The MDC have prepared a small booklet for use during Advent, containing a study for each week of Advent. It is designed for individual use but could easily be adapted for groups. If you would like a hard copy, please contact the diocesan office. (email@example.com)
Download: 2022 Advent Book A5.pdf
Download: 2022 Advent Book Bkfold.pdf
Many Christians find the concept of Advent rather vague. Given that, around September (or even earlier), the shops start vigorously advertising deals for Christmas, a four-week church season leading up to the big day seems irrelevant.
The church has for some fifteen centuries observed Advent as the beginning of the liturgical year. It was developed as a period of fasting, similar to, but shorter and less rigorous than, Lent. (Ironically, the only association with Advent for most people outside the church today is the “Advent calendar”, the doors of which open on a special treat, such as a chocolate, for each day!)
The aim of this season of self-denial and meditation has always been to enable believers to prepare themselves both for the coming of the Lord in Bethlehem and also for his second coming at the end of time. This is clearly expressed in the prayer for the first week in Advent in the Australian Prayer Book:
Almighty God, give us grace that we may cast away the works of darkness and put on the armour of light now in the time of this mortal life in which your Son came among us in great humility, that on the last day, when he shall come again in his glorious majesty to judge the living and the dead, we may rise to life immortal …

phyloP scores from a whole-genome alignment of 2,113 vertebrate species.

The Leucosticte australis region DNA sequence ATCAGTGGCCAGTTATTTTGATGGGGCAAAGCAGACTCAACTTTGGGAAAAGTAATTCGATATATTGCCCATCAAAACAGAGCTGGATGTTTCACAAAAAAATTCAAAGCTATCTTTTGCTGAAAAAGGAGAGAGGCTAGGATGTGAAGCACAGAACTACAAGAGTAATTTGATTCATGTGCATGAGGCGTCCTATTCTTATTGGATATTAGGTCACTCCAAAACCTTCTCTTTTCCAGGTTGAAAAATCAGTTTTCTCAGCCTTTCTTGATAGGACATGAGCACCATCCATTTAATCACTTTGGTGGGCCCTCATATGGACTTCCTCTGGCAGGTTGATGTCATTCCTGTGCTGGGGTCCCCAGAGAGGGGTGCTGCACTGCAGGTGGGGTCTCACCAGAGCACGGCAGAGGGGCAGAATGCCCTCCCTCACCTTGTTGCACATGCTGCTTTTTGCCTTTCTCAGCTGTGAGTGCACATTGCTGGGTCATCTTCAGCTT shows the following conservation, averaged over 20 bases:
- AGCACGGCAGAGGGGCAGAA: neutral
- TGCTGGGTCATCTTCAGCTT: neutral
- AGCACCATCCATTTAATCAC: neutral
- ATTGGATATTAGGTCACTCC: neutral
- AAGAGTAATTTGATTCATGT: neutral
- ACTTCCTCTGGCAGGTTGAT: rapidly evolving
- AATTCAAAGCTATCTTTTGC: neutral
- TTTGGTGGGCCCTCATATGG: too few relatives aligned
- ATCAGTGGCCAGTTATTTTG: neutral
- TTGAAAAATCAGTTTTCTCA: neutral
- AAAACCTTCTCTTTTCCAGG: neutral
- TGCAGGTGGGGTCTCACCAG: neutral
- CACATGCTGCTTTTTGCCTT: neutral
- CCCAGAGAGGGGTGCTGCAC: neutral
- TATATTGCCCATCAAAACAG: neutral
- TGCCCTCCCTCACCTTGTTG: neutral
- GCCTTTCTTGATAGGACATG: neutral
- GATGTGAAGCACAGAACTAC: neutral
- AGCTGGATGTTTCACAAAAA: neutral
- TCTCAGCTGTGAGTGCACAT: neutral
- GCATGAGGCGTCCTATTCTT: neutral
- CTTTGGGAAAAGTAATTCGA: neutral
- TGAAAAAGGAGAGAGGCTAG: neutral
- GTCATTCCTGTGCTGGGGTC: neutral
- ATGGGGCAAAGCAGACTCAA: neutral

As a focus for Advent meditations, Christians have traditionally been encouraged to spend time reflecting on the “four last things”: death, judgement, heaven, and hell. Taken in that order, each is the theme for one week in Advent. Many church people, however, prefer not to think about them. Amid the alluring pre-Christmas commercialism, promoting self-indulgence and celebrating family and friends, giving thought to the “last things” can appear a bit morbid. Furthermore, in the minds of some, they are associated with judgemental fundamentalism or other-worldly mysticism.
Despite such reservations, there can be great value in focussing our minds on these four pillars of the faith. Since Advent is the beginning of the church year, it reminds us collectively of the passing of time, much as our birthdays do for each of us individually. On our birthdays we often think of the future: “In what ways can I make this coming year better than the one just gone?”; “Where do I want to be in five years’ time?”.
Similarly, in Advent we Christians are reminded that our future is to be taken seriously. We are exhorted to think forward to the end of time itself, when, as the author of Revelation proclaims, “The kingdom of the world is become the kingdom of our Lord, and of his Christ: and he shall reign for ever and ever” (ch.11 v.5). In the light of eternity, let us ponder on our own lives. At some unknown date will come our own death, but we need no longer be afraid, as Our Lord, who overcame death, is our advocate.
We have confidence because that is what the coming of Christ meant and will mean. He came to us as a human infant in Bethlehem; he comes to us in the bread and wine of Eucharist; and he will come again to judge the living and the dead at the end of time. In Advent week 1 we reflect on Death; in week 2 on Judgement. And in case their significance escaped us, in the last two weeks we are reminded of Heaven and Hell. Do we want to spend eternity in the presence of our loving God, or forever removed from God?
These are the great questions that we can, and must, decide in our time here on earth. Advent reminds us of our great journey through time; it encourages us to spend that journey preparing our way by casting off the works of darkness and devoting ourselves to the Lord of Light.
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